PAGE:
Everybody loves a good festival.
Bringing together crowds of all ages, genders and races culminating in a mass celebration of religion, sport and the arts, an enjoyable occasion for all who attend.
Then there are those of us who like to delve a little deeper into the obscurity of festival tradition, those who push the boundaries that little bit further.
So, if you’re the sort of person who prefers sustaining a tomato to the crotch over music to the ears, or chooses to get stabbed in the face rather than have your face painted, well then, the following six festivals are right down your street.
Fighting Festival, Peru
Offering exactly what it says on the tin, a mass brawl!
Citizens, including women and children, gather every Christmas to exchange blows in a festival aimed at reducing stress levels among its participants and sending the previous year’s personal issues into the past.
High on the list will surely be brawling neighbours, always playing their music too loud and borrowing tools that never get returned.
The fighting is preceded by a merry dancing procession – the calm before the storm.
Day of the Dead, Mexico
This November festival can be traced back over 2,500 years ago as a ceremony held by the Aztecs.
The festival consists of rituals celebrating the deaths of ancestors, with participants heading to their nearest cemetery to be with the souls of the departed.
Graves are tidied and decorated whilst shrines are set up in and around homes.
The favourite foods and beverages of the deceased are taken to their graves where they are left as an offering.
La Tomatina, Spain
Probably ranked amongst as one of the more famous and widely-participated bizarre festivals in the world, with people travelling from all around to throw rotting tomatoes into the face of a stranger.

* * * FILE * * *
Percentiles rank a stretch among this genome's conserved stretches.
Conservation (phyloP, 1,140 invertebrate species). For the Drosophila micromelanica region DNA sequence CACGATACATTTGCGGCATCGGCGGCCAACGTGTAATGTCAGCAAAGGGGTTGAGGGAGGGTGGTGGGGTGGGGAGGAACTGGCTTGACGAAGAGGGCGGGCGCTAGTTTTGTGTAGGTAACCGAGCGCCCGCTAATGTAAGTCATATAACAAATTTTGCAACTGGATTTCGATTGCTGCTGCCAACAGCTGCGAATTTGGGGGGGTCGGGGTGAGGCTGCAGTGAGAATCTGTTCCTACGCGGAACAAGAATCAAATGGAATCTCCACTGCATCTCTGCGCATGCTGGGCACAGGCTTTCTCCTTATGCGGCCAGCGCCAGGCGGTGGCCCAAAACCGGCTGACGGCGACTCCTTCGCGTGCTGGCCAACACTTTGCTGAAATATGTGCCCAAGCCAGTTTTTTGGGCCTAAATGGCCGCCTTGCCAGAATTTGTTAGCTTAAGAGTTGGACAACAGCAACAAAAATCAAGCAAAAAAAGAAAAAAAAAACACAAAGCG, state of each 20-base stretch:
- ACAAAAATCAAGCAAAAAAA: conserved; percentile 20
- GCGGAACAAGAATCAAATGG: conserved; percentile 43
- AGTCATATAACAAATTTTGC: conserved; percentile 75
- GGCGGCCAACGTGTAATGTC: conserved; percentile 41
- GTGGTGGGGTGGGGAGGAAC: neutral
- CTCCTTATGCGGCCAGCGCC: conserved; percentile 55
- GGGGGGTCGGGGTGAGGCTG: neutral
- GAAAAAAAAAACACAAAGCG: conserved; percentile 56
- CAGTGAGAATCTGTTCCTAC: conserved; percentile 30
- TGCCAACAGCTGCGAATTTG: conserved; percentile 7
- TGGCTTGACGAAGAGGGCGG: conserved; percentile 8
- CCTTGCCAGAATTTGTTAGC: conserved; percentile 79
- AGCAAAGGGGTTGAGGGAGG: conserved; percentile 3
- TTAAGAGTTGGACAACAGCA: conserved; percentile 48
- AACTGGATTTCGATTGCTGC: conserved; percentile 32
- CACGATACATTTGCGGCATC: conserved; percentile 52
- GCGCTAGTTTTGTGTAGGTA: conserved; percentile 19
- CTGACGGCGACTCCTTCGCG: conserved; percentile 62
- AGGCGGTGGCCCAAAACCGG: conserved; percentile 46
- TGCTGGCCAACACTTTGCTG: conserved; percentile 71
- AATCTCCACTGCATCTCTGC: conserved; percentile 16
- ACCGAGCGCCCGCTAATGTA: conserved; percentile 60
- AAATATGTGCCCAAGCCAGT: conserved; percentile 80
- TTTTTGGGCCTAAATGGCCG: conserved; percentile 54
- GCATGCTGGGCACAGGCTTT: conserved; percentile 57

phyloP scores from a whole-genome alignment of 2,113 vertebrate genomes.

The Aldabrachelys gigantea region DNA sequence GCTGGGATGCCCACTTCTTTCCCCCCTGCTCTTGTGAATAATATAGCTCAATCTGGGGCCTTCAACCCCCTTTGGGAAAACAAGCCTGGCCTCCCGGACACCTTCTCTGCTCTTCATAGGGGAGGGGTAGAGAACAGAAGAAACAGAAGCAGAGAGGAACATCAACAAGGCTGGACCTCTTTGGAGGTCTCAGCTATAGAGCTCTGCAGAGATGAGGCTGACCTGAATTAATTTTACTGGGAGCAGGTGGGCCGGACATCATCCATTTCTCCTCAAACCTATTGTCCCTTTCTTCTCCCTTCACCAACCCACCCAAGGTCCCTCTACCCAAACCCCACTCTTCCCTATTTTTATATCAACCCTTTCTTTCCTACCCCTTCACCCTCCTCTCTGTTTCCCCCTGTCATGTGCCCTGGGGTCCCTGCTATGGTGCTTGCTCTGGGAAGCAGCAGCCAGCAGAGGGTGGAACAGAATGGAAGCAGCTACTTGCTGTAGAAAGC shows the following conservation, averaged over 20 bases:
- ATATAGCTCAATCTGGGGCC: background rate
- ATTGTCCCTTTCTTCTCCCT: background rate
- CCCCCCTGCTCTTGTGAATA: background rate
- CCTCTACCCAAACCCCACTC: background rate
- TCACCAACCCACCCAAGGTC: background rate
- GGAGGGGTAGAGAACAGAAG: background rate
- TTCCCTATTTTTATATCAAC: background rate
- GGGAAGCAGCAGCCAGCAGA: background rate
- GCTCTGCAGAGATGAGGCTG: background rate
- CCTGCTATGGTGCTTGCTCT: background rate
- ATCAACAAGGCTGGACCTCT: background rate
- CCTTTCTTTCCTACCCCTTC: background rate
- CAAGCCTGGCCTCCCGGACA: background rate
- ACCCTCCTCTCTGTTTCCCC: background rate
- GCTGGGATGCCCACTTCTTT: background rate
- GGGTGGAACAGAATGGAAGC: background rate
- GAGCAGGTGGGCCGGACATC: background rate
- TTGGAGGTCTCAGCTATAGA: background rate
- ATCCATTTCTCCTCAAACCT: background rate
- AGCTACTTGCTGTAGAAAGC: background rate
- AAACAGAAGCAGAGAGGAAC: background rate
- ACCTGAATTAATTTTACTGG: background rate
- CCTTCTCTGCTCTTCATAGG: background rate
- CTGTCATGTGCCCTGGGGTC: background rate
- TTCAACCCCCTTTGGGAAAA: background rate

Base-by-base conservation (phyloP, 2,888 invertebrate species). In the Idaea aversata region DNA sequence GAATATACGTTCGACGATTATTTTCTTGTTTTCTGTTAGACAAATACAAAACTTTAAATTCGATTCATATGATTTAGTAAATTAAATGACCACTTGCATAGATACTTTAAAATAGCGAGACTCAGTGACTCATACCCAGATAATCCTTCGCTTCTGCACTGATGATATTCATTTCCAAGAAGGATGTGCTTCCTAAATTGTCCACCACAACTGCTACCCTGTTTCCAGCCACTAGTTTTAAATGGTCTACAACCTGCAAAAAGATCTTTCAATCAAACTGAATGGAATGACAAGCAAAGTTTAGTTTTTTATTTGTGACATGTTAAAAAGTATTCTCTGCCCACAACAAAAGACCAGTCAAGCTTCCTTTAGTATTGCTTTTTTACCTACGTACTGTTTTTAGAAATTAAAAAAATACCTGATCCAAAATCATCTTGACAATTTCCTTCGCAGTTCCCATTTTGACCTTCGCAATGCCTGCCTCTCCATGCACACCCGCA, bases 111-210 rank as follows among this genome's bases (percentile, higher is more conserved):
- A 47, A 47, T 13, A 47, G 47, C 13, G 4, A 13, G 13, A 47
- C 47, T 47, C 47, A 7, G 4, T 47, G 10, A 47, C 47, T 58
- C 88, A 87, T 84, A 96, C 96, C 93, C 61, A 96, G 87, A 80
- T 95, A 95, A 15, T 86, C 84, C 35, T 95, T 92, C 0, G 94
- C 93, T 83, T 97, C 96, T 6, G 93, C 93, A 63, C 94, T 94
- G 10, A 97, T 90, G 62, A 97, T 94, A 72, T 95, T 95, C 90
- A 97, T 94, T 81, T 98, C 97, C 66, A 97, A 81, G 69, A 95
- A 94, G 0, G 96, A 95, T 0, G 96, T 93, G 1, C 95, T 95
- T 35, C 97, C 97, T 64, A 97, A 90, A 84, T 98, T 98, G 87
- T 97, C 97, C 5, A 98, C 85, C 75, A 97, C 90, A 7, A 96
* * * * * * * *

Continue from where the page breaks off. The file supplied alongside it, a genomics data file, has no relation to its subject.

The onslaught begins after a volunteer is able to knock a piece of ham off the top of a greasy pole….yes this is true.
The tomato warfare lasts for about an hour until all 90,000 pounds of tomato are splattered around the town Bunol. Amazingly this festival actually makes the town cleaner, with the acidity of the tomato disinfecting and cleaning all surfaces in the area!
This is a Hindu festival celebrated by the Tamil Hindus and it involves, basically, the piercing of numerous parts of the human body.
This is preceded by a period of fasting, the shaving of heads and then a day-long pilgrimage whilst carrying heavy items, this then culminates in the piercing, the most popular piercing locations being the cheeks and tongue.
The festival celebrates the vanquishing of an evil demon, accomplished with the use of a spear.
El Colacho, Spain
El Colacho, roughly translated as baby jumping, is a traditional Spanish practice dating back to 1620; it commemorates the Catholic feast of Corpus Christi.
During the ceremony, men dressed as the devil jump over babies born during the previous 12 months of the year.
The babies, who lie on mattresses in the street, are said to be cleansed of sin and provide them a safe passage through life.
Recently a 92 year old man was killed during the festival and several babies have been endangered, by men dressed as the devil, what do you expect?
Kanamara Matsuri, Japan
This is an annual fertility festival held in Kawasaki during spring, which, to put firmly, is centred around the penis.
Illustrations, candy, carved vegetables and decorations display the phallic wonderment, whilst a huge, and surely hilarious, parade is held in its honour.
Just as you thought it this festival couldn’t get any more bizarre – legend has it that a sharp-toothed demon hid inside the vagina of a young girl which castrated two young men on their wedding night. The young girl sought help from a local blacksmith who fashioned an iron phallus to break the demon’s teeth leading to the enshrinement of the item. Well…it could be true right?